By Prof. Raphael Nyarkotey Obu
Dates (Phoenix dactylifera) are the sweetest fruits native to Iraq. The date palm tree produces these fruits, which have long been a staple food in the Middle East. In the Month of Ramadan, dates become more popular.
Prophet Muhammad (ﷺ) recommended Muslims break the fast with fresh or dry dates. When one examines the nutritional facts and the health benefits of this amazing fruit from the date palm, one will realize that it is indeed a must-have fruit after fasting for hours during Ramadan and post-Ramadan. It is also recommended in a hadith to eat dates on daily basis in the morning.
Anas bin Malik narrated: The Messenger of Allah would break the fast with fresh dates before performing Salat. If there were no fresh dates then (he would break the fast) with dried dates, and if there were no dried dates then he would take a few sips of water. (Jami` at-Tirmidhi 696, Book-8 Hadith-15).
In this article, I examine the scientific aspect of eating Dates as recommended by the Prophet Mohammed.
The US Department of Agriculture reports that date calorie content is higher than most fresh fruit. The calorie content of dates is similar to that of other dried fruits, such as raisins and figs. The following is the nutritional profile of a 100-gram date:
- Calories: 277
- Carbs: 75 grams
- Fiber: 7 grams
- Protein: 2 grams
- Potassium: 15% Daily Value(DV)
- Magnesium: 13% DV
- Copper: 40% DV
- Manganese: 13% DV
- Iron: 5% DV
- Vitamin B6: 15% DV
Date and Ramadan
Dates are used in Ramadan due to many reasons: this is because after fasting one feels hungry, and a study confirms that the best time to eat date is when you’re hungry or want to eat.
Though many health gurus claim that there are best times for the body to digest food — and that eating outside of these times will result in poor digestion — there’s little scientific proof to support these claims.
Boland M, (2016) explained that the human body is ready to digest food before it even touches your mouth. It releases specific digestive enzymes in the mouth and continues to release them throughout the entire course of digestion.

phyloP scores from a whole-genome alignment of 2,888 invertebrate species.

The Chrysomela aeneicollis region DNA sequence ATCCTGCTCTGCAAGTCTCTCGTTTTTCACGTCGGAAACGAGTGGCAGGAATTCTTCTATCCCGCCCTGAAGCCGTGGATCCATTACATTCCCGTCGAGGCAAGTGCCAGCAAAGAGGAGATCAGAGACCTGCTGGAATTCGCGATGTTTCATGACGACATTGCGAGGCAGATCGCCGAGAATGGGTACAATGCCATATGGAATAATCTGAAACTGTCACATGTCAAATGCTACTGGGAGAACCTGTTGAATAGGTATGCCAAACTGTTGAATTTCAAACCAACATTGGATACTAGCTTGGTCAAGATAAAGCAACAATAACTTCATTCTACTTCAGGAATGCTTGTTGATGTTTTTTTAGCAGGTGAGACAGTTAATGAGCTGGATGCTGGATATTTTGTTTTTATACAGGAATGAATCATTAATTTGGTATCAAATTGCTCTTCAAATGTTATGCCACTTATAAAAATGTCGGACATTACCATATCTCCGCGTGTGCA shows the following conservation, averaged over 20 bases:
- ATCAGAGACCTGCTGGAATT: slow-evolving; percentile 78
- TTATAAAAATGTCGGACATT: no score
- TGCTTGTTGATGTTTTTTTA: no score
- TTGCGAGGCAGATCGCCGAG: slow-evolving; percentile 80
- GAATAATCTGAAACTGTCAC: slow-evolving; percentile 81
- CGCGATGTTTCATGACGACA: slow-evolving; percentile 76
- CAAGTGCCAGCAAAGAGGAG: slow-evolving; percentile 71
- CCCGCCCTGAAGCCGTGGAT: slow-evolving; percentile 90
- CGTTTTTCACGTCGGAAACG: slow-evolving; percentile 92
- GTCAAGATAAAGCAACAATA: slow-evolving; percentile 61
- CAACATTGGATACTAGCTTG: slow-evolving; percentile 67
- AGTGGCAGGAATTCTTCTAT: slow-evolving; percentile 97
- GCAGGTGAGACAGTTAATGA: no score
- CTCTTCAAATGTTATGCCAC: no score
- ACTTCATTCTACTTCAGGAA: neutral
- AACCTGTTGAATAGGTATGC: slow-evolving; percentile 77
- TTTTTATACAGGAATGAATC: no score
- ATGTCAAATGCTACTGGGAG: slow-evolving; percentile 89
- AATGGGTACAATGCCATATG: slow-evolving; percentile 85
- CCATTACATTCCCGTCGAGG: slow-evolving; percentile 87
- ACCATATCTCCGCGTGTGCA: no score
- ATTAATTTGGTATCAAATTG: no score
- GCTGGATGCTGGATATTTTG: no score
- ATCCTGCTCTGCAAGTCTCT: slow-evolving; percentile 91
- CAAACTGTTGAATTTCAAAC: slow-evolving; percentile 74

The body can recognize the type of enzymes needed basing on the food’s macronutrient ratio — its carb, protein, and fat composition — and can do this at any time of the day.
Four studies (Müller et al. 2018; Hervik and Svihus, 2019; Rock et al. 2009; Ormsbee et al. 2014) established that the best time to eat dates is the following:
- At breakfast. Dates can be an excellent way to add natural sweetness and fiber to your diet in the early morning. What’s more, their high fiber content can keep you full and satisfied throughout the morning.
- As an afternoon snack. Dates are a good source of fiber and are high in natural sugars. This pairing of fiber and sugar allows for a slower rise in blood sugar to help you feel energized without crashing soon afterward.
- When you’re hungry. They’re a concentrated form of calories and very filling due to their high fiber content. If you’re feeling hungry but aren’t ready for a full meal, pair dates with some peanut butter for a good source of fiber, carbs, and protein.
- Before a workout. Though dates are naturally high in sugar, they don’t spike blood sugar quickly. Rather, they provide a type of slow-releasing carb that allows for a steady stream of energy to fuel your workout. Try having 2–4 dates 30–60 minutes before a workout.
- As a nighttime snack. They’re an excellent bedtime snack due to their high fiber content. Fiber takes longer to digest, which can help you stay full and keep midnight hunger pangs at bay.
Fiber is good for our overall health. Fiber enhances frequent bowel movements by contributing to the formation of stool (Dreher ML, 2018).
In one study (Eid et al. 2015), 21 people who ate 7 dates per day for 21 days had improvements in stool frequency and a significant increase in bowel movements compared to when they did not eat dates.
The fiber in dates also reduces blood sugar control by slowing digestion (Mirghani HO,2021). Also, dates have a low glycemic index (GI), which measures how quickly your blood sugar rises after eating a certain food (Atkinson et al. 2021).
As compared to similar types of fruit, such as figs and dried plums, dates appear to have the highest antioxidant content (Siddiqi et al. 2020).
Below are the three most potent antioxidants in dates:
- Flavonoids: Three studies (Xu et al. 2018; Mossine et al. 2020; Bakhtiari et al. 2017) studies found that dates contain flavonoids, powerful antioxidants that may help reduce inflammation and reduce the risk of diabetes, Alzheimer’s disease, and certain types of cancer.
- Carotenoids: Neelam et al. (2021) study found that Carotenoids support heart health, and eye-related disorders, such as macular degeneration.
- Phenolic acid: Two studies (Roleira et al. 2015; AlFaris et al. 2021) found that date anti-inflammatory properties, and phenolic acids may help lower the risk of cancer.
Dates could improve brain function. For instance, Saryono et al. 2020; Essa et al. 2016; Hüll et al. 1996) found improvement in neurodegenerative diseases like Alzheimer’s in laboratory studies.
Also, Essa et al. (2016) animal studies found dates to decrease the activity of amyloid beta proteins, which can form plaques in the brain. Another study by Subash et al. (2015) in animals found that mice fed food mixed with dates had significantly better memory and learning ability, as well as less anxiety-related behaviors, compared to those that did not eat them.